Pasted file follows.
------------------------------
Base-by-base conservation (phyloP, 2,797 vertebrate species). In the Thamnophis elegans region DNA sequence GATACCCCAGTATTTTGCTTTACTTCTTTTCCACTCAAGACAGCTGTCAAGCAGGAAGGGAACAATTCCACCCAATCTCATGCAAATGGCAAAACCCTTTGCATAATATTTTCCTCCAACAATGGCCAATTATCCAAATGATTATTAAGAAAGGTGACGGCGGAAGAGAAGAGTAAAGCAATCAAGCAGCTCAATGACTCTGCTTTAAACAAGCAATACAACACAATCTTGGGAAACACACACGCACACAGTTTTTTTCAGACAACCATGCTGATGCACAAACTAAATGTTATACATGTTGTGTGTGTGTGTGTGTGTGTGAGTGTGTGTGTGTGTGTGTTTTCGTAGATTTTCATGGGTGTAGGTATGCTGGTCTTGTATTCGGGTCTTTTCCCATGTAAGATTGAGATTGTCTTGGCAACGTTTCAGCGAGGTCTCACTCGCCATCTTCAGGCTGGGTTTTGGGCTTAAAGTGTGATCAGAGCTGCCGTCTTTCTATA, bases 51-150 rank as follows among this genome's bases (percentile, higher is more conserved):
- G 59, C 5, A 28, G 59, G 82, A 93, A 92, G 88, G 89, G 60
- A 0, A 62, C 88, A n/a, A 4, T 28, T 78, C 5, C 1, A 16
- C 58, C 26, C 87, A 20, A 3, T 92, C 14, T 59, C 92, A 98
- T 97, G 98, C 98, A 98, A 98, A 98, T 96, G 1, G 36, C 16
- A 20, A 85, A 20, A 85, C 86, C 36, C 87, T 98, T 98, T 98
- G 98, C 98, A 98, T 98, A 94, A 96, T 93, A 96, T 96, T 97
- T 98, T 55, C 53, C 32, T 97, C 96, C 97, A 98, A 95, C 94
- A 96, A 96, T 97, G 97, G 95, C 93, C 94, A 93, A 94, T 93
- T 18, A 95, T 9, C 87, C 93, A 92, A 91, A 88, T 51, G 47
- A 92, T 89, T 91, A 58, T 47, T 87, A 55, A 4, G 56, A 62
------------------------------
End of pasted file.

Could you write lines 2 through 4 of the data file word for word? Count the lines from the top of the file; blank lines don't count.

- G 59, C 5, A 28, G 59, G 82, A 93, A 92, G 88, G 89, G 60
- A 0, A 62, C 88, A n/a, A 4, T 28, T 78, C 5, C 1, A 16
- C 58, C 26, C 87, A 20, A 3, T 92, C 14, T 59, C 92, A 98